Some of your members have complained about delays in the issuance of planning permits by government, why the situation and what is the solution?
For us in the profession, this is due to the bureaucracy experienced in the issuance of planning permits triggered by the restriction of the process to the Ministries, Departments and Agencies (MDA’s). To solve the problem, we need a full implementation of the Nigerian Urban and Regional Planning Law Decree No. 88 of 1992 to give room for the decentralisation of town planning process in all states of the federation.

Experts have advocated adoption of Business model for cutting edge consultancy practice in planning, how are you keying into this innovation?
ATOPCON has continuously engaged in capacity development programmes for members on the need to fully adopt cutting edge consultancy practice in planning and leverage on the evolving business development in the built sector to advance the profession.

How is ATOPCON contributing to the evolvement of various policies and programs that concern physical planning education research and practice?
The association has been partnering with our colleagues in the academia and educational institutions. We also visit planning schools to boost institutions’ programme content and offer supports for the students and management.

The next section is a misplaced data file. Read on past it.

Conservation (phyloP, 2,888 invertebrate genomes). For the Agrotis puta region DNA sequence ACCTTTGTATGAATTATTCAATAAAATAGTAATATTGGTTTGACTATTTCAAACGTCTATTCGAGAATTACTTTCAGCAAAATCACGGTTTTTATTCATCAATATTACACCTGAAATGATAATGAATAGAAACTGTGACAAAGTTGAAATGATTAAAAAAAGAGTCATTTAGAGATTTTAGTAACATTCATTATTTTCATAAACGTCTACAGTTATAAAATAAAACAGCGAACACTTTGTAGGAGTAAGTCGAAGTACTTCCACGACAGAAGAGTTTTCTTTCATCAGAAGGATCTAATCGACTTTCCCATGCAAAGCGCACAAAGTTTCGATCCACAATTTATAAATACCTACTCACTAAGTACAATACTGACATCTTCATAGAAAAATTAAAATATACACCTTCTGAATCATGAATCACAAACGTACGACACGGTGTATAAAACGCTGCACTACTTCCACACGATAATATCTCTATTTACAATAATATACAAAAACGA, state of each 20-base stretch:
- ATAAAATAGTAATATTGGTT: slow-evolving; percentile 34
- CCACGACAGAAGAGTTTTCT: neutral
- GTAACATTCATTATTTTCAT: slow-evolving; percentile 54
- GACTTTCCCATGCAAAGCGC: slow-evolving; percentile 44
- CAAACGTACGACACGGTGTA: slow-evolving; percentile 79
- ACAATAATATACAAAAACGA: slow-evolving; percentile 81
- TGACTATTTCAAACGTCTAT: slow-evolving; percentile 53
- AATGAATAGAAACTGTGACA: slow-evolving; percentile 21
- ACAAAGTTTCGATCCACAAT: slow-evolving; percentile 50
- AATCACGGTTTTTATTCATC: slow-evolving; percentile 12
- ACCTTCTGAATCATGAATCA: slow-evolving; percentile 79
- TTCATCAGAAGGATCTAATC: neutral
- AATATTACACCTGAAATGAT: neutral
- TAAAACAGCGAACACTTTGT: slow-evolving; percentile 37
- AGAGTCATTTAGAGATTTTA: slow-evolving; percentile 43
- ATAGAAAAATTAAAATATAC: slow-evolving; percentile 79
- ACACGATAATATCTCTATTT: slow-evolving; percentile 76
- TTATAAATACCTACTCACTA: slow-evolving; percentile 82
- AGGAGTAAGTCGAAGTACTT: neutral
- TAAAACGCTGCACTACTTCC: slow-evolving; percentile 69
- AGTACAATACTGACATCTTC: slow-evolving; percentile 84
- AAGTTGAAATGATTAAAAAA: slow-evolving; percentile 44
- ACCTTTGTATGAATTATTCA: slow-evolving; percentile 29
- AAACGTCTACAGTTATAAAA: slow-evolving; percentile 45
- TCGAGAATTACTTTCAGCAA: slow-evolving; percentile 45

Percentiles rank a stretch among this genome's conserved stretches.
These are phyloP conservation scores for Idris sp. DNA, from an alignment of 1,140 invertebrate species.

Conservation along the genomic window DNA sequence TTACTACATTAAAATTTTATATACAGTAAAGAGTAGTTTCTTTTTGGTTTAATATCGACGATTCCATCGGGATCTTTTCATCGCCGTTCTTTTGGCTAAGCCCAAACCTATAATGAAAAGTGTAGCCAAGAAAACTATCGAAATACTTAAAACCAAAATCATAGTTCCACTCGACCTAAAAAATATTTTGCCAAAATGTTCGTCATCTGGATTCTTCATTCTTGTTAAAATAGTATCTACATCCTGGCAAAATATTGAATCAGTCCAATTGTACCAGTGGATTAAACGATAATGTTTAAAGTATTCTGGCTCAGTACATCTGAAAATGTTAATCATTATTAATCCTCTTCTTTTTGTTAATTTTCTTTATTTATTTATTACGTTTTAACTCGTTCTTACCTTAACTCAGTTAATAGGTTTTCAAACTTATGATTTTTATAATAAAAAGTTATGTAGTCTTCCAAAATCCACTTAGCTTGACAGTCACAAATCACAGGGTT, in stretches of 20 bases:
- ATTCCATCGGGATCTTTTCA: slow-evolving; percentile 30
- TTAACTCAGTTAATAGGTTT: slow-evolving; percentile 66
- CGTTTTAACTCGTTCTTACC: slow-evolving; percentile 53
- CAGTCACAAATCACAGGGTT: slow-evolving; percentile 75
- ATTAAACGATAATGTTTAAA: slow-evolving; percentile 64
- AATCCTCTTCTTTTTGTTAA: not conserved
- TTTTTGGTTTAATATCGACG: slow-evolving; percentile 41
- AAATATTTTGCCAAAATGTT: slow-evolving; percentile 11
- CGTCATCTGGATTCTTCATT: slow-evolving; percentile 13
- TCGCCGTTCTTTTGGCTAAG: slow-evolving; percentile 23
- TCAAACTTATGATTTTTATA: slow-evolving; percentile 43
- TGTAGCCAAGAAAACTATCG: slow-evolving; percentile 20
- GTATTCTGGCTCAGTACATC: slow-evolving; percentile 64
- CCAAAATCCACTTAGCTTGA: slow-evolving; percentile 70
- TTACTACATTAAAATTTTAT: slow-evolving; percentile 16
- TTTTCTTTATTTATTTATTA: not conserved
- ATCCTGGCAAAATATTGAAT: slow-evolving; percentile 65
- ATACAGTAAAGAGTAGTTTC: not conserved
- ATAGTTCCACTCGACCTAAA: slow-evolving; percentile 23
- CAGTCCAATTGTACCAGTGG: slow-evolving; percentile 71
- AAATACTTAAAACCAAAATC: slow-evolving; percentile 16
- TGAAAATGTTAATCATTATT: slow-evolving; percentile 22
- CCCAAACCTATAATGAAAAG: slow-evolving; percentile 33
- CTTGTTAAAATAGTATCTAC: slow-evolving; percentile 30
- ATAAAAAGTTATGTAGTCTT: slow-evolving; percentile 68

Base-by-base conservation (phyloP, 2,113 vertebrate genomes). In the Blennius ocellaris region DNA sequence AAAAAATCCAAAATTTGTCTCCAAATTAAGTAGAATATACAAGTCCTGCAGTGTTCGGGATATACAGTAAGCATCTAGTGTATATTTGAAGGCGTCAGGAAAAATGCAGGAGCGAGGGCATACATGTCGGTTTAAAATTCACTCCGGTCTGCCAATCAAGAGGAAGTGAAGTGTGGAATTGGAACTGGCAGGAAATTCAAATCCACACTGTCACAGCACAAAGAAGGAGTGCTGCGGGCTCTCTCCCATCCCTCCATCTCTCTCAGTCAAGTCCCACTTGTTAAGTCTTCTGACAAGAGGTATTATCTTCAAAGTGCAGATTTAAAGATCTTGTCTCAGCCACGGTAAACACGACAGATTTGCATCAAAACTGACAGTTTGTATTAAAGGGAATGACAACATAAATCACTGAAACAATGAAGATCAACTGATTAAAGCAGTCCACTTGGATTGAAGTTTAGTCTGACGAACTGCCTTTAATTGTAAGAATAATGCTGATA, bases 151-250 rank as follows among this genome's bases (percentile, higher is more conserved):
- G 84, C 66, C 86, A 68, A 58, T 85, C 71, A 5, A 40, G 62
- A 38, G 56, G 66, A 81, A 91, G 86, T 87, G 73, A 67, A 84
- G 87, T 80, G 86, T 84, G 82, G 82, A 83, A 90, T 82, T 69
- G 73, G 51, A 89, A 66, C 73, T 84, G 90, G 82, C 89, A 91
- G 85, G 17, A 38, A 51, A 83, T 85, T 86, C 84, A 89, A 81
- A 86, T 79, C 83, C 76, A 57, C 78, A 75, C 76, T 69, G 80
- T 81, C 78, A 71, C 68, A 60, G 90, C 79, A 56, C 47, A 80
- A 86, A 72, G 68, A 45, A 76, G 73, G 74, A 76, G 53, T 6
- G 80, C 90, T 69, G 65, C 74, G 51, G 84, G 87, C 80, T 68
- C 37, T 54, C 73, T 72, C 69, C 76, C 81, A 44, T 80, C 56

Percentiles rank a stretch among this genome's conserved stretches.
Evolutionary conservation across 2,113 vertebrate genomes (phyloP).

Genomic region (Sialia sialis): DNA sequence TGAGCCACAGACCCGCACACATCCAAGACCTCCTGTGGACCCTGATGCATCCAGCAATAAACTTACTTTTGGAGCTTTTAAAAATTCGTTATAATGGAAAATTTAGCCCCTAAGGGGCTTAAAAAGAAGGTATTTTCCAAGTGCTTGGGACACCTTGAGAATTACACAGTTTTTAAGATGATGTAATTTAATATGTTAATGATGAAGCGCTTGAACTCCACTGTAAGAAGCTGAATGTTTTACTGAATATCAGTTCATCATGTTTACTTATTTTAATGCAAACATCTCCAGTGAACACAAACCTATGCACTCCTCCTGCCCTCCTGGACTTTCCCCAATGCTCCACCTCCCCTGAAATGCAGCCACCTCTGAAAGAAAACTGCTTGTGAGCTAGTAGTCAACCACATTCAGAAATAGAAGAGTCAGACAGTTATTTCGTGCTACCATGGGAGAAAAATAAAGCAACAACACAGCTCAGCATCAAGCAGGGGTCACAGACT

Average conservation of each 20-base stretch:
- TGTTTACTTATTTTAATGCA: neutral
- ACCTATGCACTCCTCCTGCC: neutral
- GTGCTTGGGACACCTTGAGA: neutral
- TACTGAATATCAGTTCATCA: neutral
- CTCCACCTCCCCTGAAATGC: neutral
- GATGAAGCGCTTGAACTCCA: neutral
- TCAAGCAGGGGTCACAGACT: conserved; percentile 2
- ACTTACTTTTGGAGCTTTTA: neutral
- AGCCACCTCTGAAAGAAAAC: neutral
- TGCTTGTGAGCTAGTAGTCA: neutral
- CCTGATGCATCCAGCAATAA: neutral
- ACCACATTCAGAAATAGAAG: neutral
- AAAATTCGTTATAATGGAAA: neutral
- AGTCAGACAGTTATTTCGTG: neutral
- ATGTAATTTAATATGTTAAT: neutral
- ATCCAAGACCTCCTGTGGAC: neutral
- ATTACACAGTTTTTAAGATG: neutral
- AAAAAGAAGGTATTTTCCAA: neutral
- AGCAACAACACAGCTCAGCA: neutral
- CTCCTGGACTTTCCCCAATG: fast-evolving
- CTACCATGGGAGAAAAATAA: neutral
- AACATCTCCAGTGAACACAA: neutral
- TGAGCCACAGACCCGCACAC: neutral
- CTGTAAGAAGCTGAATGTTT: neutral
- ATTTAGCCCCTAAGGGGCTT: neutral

In the last ten years, industrial attachment students go to the ministries and other government agencies. ATOPCON member firms have successfully changed the orientation of students, planning school administrators and thereby succeeded in letting them know that, there are several other places they can have their attachments to acquire basic professional knowledge from the practitioners.

What criteria must intending members meet before they could come into the fold?
The association is open to all town-planning firms that are certified and recognised by the Town Planning Registration Council of Nigeria (TOPREC) as a consulting firm.

There have been concerns on the high level of limitations to the basic rights of all human being to adequate shelter, which have been reinforced even at the World Habitat Day. What is ATOPCON doing to change the narrative and encourage grassroots action towards improving livability?